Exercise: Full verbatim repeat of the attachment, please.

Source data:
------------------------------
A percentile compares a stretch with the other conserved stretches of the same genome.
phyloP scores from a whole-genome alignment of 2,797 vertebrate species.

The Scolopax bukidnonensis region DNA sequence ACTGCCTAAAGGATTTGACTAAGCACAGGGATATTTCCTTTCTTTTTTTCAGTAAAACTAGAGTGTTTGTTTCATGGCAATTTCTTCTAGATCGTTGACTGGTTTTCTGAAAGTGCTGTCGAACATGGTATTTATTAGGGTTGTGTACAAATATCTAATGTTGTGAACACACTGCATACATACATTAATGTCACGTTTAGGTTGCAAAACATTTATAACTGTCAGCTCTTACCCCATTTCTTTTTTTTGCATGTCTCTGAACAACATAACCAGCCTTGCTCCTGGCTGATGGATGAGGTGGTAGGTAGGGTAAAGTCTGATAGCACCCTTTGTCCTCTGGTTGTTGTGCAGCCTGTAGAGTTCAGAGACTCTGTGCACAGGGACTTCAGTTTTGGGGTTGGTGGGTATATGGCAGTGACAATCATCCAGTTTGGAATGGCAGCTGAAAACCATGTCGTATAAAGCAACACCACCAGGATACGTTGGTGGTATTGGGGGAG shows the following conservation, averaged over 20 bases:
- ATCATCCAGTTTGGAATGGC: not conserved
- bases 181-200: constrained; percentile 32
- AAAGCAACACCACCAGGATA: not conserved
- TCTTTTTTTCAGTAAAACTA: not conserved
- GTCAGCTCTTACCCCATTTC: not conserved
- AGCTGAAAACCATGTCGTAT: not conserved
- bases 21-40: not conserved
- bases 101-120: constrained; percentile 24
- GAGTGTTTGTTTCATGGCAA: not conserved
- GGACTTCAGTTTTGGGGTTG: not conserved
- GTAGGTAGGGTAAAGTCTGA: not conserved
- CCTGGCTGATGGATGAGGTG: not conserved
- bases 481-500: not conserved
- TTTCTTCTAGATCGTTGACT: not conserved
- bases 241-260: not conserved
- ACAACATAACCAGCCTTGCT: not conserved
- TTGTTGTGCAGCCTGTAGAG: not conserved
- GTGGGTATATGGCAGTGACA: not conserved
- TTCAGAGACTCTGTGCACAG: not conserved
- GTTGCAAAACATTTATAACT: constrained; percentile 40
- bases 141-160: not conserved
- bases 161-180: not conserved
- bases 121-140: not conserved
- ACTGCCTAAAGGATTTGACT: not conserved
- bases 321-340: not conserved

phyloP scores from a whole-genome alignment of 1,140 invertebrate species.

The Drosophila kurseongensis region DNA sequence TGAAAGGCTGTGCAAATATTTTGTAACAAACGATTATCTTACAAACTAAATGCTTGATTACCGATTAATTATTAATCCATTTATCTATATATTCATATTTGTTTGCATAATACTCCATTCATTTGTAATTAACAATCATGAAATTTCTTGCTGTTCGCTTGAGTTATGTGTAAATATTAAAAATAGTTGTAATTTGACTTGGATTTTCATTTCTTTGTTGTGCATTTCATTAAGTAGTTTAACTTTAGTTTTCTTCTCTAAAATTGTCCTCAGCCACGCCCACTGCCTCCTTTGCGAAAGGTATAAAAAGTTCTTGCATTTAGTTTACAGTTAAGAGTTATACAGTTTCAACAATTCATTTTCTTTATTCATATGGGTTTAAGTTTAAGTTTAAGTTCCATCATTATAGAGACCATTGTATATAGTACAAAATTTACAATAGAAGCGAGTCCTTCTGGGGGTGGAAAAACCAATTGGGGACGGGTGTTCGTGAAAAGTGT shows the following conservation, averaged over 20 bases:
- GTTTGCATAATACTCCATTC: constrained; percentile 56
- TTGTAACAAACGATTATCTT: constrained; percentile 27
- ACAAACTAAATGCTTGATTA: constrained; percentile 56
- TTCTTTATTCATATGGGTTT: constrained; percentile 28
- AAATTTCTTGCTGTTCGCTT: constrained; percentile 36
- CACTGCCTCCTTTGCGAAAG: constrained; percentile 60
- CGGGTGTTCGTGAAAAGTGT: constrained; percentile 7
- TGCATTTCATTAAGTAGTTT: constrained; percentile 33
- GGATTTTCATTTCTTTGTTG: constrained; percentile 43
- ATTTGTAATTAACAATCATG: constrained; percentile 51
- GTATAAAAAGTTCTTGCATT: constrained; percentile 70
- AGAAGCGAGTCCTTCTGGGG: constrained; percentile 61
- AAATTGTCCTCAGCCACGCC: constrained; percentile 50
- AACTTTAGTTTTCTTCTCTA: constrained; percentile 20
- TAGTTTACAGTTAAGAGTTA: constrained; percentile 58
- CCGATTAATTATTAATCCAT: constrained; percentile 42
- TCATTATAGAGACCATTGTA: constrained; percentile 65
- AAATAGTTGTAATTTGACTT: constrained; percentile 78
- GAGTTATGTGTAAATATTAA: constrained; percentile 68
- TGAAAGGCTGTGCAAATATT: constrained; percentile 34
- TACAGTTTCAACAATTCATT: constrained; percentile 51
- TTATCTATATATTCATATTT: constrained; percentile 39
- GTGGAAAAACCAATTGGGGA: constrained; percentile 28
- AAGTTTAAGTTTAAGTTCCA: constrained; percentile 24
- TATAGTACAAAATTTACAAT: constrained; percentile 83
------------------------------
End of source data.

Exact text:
A percentile compares a stretch with the other conserved stretches of the same genome.
phyloP scores from a whole-genome alignment of 2,797 vertebrate species.

The Scolopax bukidnonensis region DNA sequence ACTGCCTAAAGGATTTGACTAAGCACAGGGATATTTCCTTTCTTTTTTTCAGTAAAACTAGAGTGTTTGTTTCATGGCAATTTCTTCTAGATCGTTGACTGGTTTTCTGAAAGTGCTGTCGAACATGGTATTTATTAGGGTTGTGTACAAATATCTAATGTTGTGAACACACTGCATACATACATTAATGTCACGTTTAGGTTGCAAAACATTTATAACTGTCAGCTCTTACCCCATTTCTTTTTTTTGCATGTCTCTGAACAACATAACCAGCCTTGCTCCTGGCTGATGGATGAGGTGGTAGGTAGGGTAAAGTCTGATAGCACCCTTTGTCCTCTGGTTGTTGTGCAGCCTGTAGAGTTCAGAGACTCTGTGCACAGGGACTTCAGTTTTGGGGTTGGTGGGTATATGGCAGTGACAATCATCCAGTTTGGAATGGCAGCTGAAAACCATGTCGTATAAAGCAACACCACCAGGATACGTTGGTGGTATTGGGGGAG shows the following conservation, averaged over 20 bases:
- ATCATCCAGTTTGGAATGGC: not conserved
- bases 181-200: constrained; percentile 32
- AAAGCAACACCACCAGGATA: not conserved
- TCTTTTTTTCAGTAAAACTA: not conserved
- GTCAGCTCTTACCCCATTTC: not conserved
- AGCTGAAAACCATGTCGTAT: not conserved
- bases 21-40: not conserved
- bases 101-120: constrained; percentile 24
- GAGTGTTTGTTTCATGGCAA: not conserved
- GGACTTCAGTTTTGGGGTTG: not conserved
- GTAGGTAGGGTAAAGTCTGA: not conserved
- CCTGGCTGATGGATGAGGTG: not conserved
- bases 481-500: not conserved
- TTTCTTCTAGATCGTTGACT: not conserved
- bases 241-260: not conserved
- ACAACATAACCAGCCTTGCT: not conserved
- TTGTTGTGCAGCCTGTAGAG: not conserved
- GTGGGTATATGGCAGTGACA: not conserved
- TTCAGAGACTCTGTGCACAG: not conserved
- GTTGCAAAACATTTATAACT: constrained; percentile 40
- bases 141-160: not conserved
- bases 161-180: not conserved
- bases 121-140: not conserved
- ACTGCCTAAAGGATTTGACT: not conserved
- bases 321-340: not conserved

phyloP scores from a whole-genome alignment of 1,140 invertebrate species.

The Drosophila kurseongensis region DNA sequence TGAAAGGCTGTGCAAATATTTTGTAACAAACGATTATCTTACAAACTAAATGCTTGATTACCGATTAATTATTAATCCATTTATCTATATATTCATATTTGTTTGCATAATACTCCATTCATTTGTAATTAACAATCATGAAATTTCTTGCTGTTCGCTTGAGTTATGTGTAAATATTAAAAATAGTTGTAATTTGACTTGGATTTTCATTTCTTTGTTGTGCATTTCATTAAGTAGTTTAACTTTAGTTTTCTTCTCTAAAATTGTCCTCAGCCACGCCCACTGCCTCCTTTGCGAAAGGTATAAAAAGTTCTTGCATTTAGTTTACAGTTAAGAGTTATACAGTTTCAACAATTCATTTTCTTTATTCATATGGGTTTAAGTTTAAGTTTAAGTTCCATCATTATAGAGACCATTGTATATAGTACAAAATTTACAATAGAAGCGAGTCCTTCTGGGGGTGGAAAAACCAATTGGGGACGGGTGTTCGTGAAAAGTGT shows the following conservation, averaged over 20 bases:
- GTTTGCATAATACTCCATTC: constrained; percentile 56
- TTGTAACAAACGATTATCTT: constrained; percentile 27
- ACAAACTAAATGCTTGATTA: constrained; percentile 56
- TTCTTTATTCATATGGGTTT: constrained; percentile 28
- AAATTTCTTGCTGTTCGCTT: constrained; percentile 36
- CACTGCCTCCTTTGCGAAAG: constrained; percentile 60
- CGGGTGTTCGTGAAAAGTGT: constrained; percentile 7
- TGCATTTCATTAAGTAGTTT: constrained; percentile 33
- GGATTTTCATTTCTTTGTTG: constrained; percentile 43
- ATTTGTAATTAACAATCATG: constrained; percentile 51
- GTATAAAAAGTTCTTGCATT: constrained; percentile 70
- AGAAGCGAGTCCTTCTGGGG: constrained; percentile 61
- AAATTGTCCTCAGCCACGCC: constrained; percentile 50
- AACTTTAGTTTTCTTCTCTA: constrained; percentile 20
- TAGTTTACAGTTAAGAGTTA: constrained; percentile 58
- CCGATTAATTATTAATCCAT: constrained; percentile 42
- TCATTATAGAGACCATTGTA: constrained; percentile 65
- AAATAGTTGTAATTTGACTT: constrained; percentile 78
- GAGTTATGTGTAAATATTAA: constrained; percentile 68
- TGAAAGGCTGTGCAAATATT: constrained; percentile 34
- TACAGTTTCAACAATTCATT: constrained; percentile 51
- TTATCTATATATTCATATTT: constrained; percentile 39
- GTGGAAAAACCAATTGGGGA: constrained; percentile 28
- AAGTTTAAGTTTAAGTTCCA: constrained; percentile 24
- TATAGTACAAAATTTACAAT: constrained; percentile 83